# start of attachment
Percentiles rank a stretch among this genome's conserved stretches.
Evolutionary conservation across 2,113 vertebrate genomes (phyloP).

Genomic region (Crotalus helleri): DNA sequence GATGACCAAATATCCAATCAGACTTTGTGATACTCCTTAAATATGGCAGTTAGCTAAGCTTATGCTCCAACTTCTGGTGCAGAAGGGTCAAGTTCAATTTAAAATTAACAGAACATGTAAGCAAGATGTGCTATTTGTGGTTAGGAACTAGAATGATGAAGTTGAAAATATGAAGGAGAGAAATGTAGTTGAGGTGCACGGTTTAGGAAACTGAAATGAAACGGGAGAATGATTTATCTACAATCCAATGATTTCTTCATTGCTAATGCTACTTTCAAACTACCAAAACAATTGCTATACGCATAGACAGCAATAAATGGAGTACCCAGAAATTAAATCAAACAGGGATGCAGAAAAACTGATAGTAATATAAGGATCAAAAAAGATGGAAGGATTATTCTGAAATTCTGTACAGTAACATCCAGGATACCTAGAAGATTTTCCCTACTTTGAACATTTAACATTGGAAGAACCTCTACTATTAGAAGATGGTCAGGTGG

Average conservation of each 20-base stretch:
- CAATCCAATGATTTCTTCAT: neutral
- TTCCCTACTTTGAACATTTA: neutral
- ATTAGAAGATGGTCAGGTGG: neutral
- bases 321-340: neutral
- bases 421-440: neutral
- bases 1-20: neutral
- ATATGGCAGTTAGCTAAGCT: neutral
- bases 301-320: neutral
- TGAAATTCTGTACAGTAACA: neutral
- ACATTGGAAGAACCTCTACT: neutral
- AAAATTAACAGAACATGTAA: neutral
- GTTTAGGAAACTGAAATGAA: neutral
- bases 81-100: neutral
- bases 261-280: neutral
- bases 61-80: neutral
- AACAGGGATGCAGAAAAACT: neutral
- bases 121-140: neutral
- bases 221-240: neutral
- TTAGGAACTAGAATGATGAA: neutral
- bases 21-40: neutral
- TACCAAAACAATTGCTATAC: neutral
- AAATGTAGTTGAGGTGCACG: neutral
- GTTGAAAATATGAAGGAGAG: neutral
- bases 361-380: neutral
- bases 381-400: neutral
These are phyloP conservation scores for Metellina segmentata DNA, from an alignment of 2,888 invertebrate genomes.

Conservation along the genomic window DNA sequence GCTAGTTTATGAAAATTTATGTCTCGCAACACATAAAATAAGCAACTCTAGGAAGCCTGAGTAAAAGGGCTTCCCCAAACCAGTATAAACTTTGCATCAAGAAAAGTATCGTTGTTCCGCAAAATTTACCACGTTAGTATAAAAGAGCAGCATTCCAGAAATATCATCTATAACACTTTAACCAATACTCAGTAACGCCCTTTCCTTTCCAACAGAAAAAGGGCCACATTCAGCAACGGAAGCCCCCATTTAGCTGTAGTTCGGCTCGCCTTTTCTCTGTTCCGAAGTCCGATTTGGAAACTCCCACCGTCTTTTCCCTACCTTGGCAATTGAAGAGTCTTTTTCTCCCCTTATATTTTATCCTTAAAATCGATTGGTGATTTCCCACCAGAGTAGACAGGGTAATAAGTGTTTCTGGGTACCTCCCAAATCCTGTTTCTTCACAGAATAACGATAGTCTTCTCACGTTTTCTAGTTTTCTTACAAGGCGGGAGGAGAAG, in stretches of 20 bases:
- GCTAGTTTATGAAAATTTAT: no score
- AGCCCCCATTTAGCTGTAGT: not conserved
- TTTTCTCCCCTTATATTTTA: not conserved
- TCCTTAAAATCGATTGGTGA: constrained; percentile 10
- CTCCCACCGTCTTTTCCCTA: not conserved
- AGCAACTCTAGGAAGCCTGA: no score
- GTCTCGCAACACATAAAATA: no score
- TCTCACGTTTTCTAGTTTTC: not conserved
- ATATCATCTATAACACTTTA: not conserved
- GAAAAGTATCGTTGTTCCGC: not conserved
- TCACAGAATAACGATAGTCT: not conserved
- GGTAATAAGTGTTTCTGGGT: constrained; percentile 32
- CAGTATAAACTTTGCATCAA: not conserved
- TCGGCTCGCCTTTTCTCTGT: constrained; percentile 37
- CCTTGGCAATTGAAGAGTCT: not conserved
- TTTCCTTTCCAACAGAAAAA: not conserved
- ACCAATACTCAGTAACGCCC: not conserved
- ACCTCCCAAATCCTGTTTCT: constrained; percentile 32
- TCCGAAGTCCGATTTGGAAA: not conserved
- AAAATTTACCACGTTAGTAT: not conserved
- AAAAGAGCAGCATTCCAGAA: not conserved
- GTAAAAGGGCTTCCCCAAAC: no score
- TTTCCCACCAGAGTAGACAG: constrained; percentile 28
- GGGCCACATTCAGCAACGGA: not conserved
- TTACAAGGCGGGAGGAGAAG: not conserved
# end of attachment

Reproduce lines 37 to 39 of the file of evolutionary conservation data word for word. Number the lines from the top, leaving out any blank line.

- AGCAACTCTAGGAAGCCTGA: no score
- GTCTCGCAACACATAAAATA: no score
- TCTCACGTTTTCTAGTTTTC: not conserved